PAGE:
In her article for Consulting Magazine, “The Making of a Mega: The New $3.5B Towers Watson & Co.” Jess Scheer says: “Last month, the boards of directors of both firms unanimously approved a definitive agreement under which Towers Perrin and Watson Wyatt will combine in a merger of equals to form a new, publicly listed company called Towers Watson & Co.”
Certainly these two giants of HR consulting will combine to create a behemoth, with as much as $3.5 billion in revenues. And there have been several articles and many professionals quoted (Grahall included) commenting on the challenges of such a merger. Change Management, one of the buzzwords of consulting for the past 10 years, is not without its challenges. We can sympathize with the concerns and distractions facing those consultants and staff at both Watson Wyatt and Towers Perrin, having many of us been in similar situations. Still nursing some “war wounds” from these experiences, we thought we would share some “worst practices” that we have seen in professional services mergers:
1) Fire half the consultants on day one. Ok, certainly you don’t need two practice directors in each geographical location or two office leaders in each brick and mortar space. But the consultants in each company deserve a chance to prove themselves as capable and valuable members of the new team. Remember, one of the biggest risks any merger runs is the loss of key talent. It would be unwise to summarily terminate potentially qualified consultants when there is a chance that other employees will depart leaving you with too limited resources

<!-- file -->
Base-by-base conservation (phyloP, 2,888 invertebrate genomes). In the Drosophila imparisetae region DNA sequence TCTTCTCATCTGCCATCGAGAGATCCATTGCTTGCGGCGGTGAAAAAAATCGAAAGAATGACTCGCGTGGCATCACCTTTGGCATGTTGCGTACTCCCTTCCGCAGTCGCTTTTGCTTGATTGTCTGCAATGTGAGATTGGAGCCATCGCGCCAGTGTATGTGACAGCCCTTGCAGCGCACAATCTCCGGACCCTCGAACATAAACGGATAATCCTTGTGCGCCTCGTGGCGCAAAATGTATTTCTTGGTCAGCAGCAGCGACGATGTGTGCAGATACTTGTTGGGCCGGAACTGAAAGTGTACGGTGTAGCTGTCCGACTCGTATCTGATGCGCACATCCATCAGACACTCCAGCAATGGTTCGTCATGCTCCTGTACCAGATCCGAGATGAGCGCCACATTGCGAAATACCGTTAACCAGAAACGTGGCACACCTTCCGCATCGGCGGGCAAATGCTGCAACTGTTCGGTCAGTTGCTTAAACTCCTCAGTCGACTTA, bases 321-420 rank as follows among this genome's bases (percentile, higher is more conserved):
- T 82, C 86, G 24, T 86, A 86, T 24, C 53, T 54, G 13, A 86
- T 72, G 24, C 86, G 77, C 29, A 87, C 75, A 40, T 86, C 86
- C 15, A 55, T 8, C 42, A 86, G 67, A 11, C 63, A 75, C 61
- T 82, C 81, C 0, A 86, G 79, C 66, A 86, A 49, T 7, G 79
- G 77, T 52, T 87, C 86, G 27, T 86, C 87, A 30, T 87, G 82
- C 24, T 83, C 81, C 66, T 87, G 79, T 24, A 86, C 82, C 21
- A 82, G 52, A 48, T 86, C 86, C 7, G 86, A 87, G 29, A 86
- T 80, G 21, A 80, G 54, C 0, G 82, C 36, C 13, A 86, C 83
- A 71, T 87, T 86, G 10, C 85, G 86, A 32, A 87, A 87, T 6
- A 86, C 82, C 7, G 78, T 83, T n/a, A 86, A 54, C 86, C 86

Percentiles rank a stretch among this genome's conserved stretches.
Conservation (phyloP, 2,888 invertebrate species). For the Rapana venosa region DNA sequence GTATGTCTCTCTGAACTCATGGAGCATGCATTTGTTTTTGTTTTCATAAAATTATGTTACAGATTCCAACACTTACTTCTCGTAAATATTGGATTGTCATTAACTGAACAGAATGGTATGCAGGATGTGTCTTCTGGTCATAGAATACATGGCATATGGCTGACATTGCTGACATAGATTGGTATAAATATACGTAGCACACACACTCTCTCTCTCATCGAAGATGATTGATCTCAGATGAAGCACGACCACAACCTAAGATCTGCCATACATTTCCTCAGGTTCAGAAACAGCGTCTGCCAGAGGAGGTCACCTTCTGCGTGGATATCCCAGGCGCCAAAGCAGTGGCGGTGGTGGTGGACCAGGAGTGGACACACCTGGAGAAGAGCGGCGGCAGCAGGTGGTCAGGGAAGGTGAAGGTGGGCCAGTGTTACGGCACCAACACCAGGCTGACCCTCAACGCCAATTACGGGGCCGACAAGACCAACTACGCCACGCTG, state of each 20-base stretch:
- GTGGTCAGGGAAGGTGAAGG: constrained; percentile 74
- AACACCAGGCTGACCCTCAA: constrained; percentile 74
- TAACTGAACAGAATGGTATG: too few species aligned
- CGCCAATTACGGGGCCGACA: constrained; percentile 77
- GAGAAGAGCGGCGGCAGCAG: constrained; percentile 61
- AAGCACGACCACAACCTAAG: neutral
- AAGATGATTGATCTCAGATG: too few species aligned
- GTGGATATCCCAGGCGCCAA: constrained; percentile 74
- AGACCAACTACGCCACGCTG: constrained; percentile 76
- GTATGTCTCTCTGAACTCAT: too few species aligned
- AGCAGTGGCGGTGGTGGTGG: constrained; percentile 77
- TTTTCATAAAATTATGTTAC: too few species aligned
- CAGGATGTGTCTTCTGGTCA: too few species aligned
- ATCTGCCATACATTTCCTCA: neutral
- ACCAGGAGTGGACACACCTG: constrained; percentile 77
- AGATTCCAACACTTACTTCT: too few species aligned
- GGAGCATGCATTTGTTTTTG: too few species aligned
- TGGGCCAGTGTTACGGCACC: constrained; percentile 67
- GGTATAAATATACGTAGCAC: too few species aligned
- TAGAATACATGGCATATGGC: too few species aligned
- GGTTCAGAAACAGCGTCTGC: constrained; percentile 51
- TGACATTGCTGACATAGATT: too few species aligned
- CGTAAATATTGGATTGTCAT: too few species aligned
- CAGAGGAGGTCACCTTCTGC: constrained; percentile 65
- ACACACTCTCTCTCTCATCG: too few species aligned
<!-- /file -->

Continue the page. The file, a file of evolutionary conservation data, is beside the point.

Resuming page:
2) Provide an icy reception for consultants moving into your offices. Remember, it could possibly have been the reverse – YOU moving into your former competitor’s space. And likely some of your colleagues are facing a relocation in which you would want them to be warmly received. Be nice, and remember, what goes around comes around.
3) Fail to dial DOWN the ego. Not doing so may constitute a herculean effort for some people (you know who you are and so do we). But you might just not know EVERYTHING yet, and your new colleagues may have much to teach, especially about how to work with THEIR clients.
4) Exhibit divisiveness in the new Towers Watson & Co. organization since former Towers and Watson Wyatt clients will be watching for flaws in the new organization that reflect a failed or ineffective merger. Remember when it was important for you to be affiliated with your original company – you were a Wyatt consultant or a Towers consultant – and that meant A LOT. Change is difficult, and both Towers and Watson Wyatt consultants will be challenged to pledge allegiance to the new Towers Watson. But from the client perspective, it is critical the merger appears seamless.
5) Treat any rumor or innuendo about your new colleagues as gospel. Why not give peace a chance? People change, but nasty rumors often are started and persist because of jealousy and insecurity. Don’t fall into that trap.
Watson Wyatt and Towers Perrin consultants help companies every day with merger integration challenges, whether with benefits integration, change communication or organizational restructuring. But that doesn’t mean that the Watson or Towers or Towers Watson management teams will get it right the first time and every time before, during or after the merger. A dose of patience, kindness, gratitude and humility will carry you far and help to keep your professional relationships intact and, with luck, few bridges burned.
Good luck, amigos! We are rooting for you!
Contact Grahall’s Editorial Director at firstname.lastname@example.org